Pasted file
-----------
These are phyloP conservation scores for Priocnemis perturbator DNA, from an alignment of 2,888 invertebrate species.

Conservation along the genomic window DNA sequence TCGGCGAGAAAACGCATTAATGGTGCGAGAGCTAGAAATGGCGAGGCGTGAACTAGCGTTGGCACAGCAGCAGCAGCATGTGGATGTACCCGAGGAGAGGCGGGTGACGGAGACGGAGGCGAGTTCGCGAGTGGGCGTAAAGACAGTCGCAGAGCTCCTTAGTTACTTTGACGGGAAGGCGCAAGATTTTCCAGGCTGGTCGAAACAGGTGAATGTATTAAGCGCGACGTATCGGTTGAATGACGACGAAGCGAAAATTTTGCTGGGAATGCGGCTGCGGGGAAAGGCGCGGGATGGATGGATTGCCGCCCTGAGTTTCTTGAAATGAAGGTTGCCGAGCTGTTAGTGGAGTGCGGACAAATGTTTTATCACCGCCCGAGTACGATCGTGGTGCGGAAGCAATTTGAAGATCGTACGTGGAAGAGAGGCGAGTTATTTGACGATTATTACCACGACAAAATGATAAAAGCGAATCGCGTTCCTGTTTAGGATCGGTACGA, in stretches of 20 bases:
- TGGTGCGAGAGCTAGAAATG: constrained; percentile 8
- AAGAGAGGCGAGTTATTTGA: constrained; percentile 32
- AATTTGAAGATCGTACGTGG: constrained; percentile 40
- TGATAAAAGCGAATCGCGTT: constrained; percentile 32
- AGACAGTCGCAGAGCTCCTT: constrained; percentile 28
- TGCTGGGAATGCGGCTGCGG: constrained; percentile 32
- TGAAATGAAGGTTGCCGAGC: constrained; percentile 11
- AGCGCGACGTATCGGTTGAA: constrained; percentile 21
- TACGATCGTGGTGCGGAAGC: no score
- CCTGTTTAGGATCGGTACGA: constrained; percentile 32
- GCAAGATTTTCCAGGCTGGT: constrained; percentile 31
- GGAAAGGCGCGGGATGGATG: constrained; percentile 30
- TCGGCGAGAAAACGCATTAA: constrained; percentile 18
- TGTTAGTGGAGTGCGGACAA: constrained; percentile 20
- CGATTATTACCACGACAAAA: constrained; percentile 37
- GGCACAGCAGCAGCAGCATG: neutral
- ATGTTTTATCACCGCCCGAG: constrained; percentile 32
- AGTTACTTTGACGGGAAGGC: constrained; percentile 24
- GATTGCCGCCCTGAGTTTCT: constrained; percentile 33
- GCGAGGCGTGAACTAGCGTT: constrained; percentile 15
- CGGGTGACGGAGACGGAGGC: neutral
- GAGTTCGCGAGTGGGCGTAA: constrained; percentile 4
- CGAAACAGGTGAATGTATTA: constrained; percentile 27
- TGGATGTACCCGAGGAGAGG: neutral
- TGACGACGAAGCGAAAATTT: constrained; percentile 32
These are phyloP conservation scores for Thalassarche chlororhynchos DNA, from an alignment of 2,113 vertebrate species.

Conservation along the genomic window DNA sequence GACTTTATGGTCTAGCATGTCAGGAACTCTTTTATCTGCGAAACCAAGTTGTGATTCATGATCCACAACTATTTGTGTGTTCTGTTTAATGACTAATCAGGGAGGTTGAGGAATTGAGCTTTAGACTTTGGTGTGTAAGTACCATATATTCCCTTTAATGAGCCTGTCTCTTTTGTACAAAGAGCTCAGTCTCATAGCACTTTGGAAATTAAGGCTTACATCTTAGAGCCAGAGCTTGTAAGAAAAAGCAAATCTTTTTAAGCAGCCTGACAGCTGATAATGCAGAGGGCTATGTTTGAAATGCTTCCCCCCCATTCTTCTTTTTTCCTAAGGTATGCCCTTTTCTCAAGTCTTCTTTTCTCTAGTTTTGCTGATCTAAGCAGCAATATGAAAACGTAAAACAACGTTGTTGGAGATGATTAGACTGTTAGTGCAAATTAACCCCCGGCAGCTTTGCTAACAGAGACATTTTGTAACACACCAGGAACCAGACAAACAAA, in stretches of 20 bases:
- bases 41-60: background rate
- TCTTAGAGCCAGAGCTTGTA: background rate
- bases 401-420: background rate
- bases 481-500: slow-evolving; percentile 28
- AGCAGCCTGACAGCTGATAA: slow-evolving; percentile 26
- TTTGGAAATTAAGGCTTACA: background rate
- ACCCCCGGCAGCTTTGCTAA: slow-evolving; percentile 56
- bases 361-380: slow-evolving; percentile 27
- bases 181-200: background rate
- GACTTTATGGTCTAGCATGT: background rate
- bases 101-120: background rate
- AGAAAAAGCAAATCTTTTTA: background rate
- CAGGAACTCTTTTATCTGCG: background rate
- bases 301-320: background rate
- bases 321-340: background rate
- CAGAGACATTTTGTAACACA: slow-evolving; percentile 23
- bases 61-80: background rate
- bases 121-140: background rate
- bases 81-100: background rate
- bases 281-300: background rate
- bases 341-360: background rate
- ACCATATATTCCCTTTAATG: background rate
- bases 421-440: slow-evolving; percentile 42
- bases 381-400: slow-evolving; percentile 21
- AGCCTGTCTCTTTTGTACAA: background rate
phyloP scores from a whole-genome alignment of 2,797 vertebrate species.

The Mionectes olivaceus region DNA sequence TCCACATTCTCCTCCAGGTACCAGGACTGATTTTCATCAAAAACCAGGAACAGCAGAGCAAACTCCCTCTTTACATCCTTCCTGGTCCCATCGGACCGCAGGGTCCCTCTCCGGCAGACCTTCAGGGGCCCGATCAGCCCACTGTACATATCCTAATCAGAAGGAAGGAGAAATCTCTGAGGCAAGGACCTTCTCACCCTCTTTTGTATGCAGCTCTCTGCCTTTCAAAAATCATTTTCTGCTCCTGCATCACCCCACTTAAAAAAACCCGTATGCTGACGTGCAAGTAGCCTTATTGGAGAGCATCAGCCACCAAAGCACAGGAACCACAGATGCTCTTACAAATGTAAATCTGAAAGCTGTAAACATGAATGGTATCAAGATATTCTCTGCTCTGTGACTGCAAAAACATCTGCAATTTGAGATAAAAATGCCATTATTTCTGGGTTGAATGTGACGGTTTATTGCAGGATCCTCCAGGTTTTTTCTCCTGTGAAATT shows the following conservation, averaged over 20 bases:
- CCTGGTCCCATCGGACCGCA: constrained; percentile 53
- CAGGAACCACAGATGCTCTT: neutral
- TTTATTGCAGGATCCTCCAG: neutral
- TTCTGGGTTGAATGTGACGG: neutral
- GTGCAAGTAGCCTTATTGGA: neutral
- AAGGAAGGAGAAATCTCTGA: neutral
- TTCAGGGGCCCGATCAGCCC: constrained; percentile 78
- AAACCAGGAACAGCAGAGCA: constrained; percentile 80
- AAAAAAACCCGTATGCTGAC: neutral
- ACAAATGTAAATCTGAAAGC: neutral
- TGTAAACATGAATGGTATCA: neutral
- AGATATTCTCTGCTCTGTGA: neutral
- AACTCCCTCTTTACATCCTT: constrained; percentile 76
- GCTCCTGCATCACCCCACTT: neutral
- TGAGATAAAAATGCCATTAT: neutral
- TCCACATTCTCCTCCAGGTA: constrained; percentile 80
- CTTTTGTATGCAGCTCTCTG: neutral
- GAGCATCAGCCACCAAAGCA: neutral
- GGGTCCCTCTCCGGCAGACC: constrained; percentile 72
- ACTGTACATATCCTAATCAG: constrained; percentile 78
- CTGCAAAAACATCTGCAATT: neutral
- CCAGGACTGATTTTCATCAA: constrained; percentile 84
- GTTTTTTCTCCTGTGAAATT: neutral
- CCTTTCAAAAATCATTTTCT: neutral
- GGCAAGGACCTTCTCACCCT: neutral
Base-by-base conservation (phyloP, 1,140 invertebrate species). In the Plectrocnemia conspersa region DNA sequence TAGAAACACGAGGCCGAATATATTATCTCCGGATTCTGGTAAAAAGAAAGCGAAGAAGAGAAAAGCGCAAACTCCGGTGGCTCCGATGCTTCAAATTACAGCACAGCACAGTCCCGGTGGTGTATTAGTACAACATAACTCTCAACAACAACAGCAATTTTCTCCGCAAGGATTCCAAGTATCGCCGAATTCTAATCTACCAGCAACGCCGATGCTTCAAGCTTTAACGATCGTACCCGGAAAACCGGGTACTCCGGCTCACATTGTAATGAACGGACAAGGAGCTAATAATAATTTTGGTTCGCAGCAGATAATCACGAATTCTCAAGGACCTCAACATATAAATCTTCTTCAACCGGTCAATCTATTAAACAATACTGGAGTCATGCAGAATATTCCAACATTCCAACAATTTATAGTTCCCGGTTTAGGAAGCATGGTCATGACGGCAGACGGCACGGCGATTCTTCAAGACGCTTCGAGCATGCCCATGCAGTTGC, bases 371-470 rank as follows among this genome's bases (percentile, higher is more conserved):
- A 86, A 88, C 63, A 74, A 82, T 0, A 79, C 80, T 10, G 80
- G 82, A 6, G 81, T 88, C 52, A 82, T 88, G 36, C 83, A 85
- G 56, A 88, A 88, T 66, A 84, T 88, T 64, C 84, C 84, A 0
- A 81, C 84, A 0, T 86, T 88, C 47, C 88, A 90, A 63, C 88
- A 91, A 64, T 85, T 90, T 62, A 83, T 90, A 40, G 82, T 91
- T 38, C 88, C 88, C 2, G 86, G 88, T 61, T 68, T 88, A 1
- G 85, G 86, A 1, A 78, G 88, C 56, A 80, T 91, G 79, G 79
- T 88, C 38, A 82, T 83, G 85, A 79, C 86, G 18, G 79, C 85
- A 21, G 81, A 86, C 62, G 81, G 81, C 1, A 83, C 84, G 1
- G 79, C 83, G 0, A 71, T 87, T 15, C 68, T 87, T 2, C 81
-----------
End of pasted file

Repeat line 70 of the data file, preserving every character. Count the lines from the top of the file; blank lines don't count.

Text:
- GCTCCTGCATCACCCCACTT: neutral